Results Along the Way
Every department has developed SMART goals for the year so that they can measure results throughout the initiative. And the university has taken measurement one step further than the annual customer survey that is conducted internally: an outside firm measures and compares the level of service of California State University San Marcos with other universities to see how they rank. “The results have been great. We are showing improvement—and we score higher in almost every department when compared to other universities. This has been very intentional, and it is paying off,” Rees said.
Cal State San Marcos’ FAS Division is now in the second year of a five-year plan to build a culture of customer service. They have been methodical about sustaining the initiative by creating a plan to support the strategic goal, training people in the skills they need, having them define their personal goals that tie directly to the strategic goal, and embedding what has been learned into everyday life at the university. They offered their leaders access to the Blanchard podcasts, newsletters, the corporate website, lunchtime learning sessions, and posters that graphically represent the ideals to continually reinforce the vision and mission of service.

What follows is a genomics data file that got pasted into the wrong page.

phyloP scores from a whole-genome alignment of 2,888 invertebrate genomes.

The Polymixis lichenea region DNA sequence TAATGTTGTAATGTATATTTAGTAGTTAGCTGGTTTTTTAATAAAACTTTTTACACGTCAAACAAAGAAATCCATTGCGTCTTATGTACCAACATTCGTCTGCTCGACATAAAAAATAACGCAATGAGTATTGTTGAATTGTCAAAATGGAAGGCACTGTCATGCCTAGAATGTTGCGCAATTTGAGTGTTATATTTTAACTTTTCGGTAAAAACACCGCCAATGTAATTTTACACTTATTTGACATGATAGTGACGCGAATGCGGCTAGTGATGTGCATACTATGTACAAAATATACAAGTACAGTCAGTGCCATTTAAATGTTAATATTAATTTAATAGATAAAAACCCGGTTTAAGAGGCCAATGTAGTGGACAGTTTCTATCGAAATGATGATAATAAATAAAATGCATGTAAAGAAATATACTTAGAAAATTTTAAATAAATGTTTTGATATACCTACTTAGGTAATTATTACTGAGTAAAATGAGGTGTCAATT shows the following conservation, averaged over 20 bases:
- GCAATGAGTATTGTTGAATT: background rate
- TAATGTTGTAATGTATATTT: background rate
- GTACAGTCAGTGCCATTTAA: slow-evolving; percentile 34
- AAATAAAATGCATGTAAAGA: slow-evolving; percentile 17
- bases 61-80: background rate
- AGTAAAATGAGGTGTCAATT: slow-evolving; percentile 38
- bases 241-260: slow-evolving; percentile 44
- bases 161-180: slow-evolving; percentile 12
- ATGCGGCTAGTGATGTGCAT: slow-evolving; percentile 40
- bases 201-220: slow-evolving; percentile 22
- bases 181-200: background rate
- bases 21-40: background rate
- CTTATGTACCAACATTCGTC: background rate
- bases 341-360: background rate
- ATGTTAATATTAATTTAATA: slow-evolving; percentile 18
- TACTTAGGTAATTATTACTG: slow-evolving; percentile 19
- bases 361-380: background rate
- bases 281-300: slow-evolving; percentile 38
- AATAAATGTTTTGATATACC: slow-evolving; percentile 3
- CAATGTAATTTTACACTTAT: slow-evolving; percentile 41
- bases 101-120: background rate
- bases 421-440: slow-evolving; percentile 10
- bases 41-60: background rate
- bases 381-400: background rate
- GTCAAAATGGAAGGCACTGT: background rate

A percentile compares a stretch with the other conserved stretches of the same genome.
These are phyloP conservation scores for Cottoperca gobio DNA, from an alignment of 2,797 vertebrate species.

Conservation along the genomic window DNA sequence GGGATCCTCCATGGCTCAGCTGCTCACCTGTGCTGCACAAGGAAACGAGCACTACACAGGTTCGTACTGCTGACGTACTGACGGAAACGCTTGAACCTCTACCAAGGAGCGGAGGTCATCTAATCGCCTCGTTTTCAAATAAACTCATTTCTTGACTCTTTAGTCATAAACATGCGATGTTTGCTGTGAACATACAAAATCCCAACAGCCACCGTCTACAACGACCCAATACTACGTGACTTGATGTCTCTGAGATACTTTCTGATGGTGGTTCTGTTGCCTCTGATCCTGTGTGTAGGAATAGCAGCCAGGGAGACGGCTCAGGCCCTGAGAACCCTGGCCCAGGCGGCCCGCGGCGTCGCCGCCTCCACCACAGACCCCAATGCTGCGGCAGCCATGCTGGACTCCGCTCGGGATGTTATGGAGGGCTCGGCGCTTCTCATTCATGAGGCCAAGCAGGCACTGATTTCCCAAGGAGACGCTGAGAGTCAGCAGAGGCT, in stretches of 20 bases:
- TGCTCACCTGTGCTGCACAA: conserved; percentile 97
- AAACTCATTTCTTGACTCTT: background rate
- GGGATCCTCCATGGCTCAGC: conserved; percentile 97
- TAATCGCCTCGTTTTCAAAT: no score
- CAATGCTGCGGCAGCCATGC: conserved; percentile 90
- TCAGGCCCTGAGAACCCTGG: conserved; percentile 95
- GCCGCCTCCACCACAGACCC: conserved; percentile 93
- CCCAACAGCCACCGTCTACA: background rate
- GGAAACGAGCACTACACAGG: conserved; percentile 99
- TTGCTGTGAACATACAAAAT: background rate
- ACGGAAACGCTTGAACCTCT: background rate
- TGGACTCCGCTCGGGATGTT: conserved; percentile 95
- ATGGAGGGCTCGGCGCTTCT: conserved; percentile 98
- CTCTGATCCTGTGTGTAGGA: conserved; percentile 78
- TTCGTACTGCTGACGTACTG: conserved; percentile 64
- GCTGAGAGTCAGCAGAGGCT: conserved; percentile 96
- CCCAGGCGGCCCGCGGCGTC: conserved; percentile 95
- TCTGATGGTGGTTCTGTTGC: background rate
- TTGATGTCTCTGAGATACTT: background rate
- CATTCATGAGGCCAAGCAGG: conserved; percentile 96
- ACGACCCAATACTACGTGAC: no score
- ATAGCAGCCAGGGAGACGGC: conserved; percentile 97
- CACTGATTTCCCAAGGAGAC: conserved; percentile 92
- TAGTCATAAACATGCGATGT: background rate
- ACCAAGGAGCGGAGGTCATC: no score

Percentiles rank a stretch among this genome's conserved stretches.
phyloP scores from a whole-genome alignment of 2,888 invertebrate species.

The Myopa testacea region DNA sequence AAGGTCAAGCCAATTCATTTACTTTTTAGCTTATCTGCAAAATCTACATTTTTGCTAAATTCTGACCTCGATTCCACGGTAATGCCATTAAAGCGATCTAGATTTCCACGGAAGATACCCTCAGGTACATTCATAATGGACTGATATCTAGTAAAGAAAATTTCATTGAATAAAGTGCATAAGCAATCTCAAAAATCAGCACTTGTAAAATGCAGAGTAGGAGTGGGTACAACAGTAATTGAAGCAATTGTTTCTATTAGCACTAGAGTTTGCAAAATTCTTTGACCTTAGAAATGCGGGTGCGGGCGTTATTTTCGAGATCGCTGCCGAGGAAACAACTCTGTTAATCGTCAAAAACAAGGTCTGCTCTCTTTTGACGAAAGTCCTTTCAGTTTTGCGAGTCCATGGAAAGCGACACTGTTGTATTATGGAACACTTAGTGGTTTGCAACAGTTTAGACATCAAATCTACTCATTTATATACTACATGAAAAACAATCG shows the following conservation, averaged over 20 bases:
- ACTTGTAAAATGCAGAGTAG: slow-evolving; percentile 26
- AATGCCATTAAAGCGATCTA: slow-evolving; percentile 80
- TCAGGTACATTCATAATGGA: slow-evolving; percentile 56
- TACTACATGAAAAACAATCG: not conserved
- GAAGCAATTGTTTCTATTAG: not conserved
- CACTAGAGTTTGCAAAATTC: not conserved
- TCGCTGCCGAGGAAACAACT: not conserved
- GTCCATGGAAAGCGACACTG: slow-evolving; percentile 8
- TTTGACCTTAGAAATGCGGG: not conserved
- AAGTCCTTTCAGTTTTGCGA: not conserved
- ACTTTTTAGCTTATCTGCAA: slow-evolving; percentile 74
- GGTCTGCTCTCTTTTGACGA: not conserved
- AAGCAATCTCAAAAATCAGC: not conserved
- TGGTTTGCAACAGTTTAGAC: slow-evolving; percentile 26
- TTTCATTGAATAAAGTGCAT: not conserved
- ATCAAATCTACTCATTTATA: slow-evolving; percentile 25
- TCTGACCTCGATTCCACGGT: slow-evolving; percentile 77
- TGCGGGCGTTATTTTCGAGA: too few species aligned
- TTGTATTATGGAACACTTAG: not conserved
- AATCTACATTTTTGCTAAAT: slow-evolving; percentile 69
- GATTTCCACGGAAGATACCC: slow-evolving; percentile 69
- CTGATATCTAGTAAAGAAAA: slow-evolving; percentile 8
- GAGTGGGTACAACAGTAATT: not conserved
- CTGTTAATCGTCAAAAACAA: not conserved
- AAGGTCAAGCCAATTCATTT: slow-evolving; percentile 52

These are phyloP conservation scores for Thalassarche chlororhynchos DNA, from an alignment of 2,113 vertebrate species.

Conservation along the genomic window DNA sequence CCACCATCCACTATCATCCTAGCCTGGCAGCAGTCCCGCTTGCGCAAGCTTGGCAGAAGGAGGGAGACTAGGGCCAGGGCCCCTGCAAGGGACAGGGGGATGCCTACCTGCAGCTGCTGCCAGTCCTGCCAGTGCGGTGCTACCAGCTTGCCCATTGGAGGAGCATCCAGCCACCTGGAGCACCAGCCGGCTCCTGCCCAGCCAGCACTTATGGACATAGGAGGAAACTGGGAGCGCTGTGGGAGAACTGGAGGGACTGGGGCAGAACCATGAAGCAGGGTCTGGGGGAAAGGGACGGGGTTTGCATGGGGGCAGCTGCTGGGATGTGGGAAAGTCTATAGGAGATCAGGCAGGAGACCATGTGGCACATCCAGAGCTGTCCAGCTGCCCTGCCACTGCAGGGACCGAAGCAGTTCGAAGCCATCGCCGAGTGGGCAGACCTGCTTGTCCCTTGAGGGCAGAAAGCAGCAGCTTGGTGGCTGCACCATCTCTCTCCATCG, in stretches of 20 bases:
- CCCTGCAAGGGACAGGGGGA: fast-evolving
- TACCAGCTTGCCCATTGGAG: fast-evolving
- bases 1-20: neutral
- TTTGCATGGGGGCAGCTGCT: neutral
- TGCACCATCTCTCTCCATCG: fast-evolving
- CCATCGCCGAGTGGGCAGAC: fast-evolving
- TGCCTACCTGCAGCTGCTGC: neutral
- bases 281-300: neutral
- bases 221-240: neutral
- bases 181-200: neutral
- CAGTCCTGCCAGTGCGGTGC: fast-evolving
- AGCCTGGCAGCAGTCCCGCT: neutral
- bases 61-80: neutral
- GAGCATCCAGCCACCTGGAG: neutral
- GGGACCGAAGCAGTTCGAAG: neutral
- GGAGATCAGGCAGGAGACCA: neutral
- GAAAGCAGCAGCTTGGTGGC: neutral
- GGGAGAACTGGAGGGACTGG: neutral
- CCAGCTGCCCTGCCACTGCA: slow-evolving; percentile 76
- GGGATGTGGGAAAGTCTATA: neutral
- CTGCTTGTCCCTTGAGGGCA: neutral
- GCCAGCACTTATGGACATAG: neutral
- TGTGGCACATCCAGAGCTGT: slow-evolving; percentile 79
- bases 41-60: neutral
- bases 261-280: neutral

“One of the really wonderful things is how fully people have embraced this plan. Our vision is coming to life. Now everyone has the same vision of service and has defined specific behaviors to support that vision. Those behaviors become guidelines for getting work accomplished each day,” Rees explained. Delivering Legendary Service has become part of how people operate every day instead of something they do in addition to their regular jobs. Exceeding customer expectations is now a part of the culture of service at California State University San Marcos.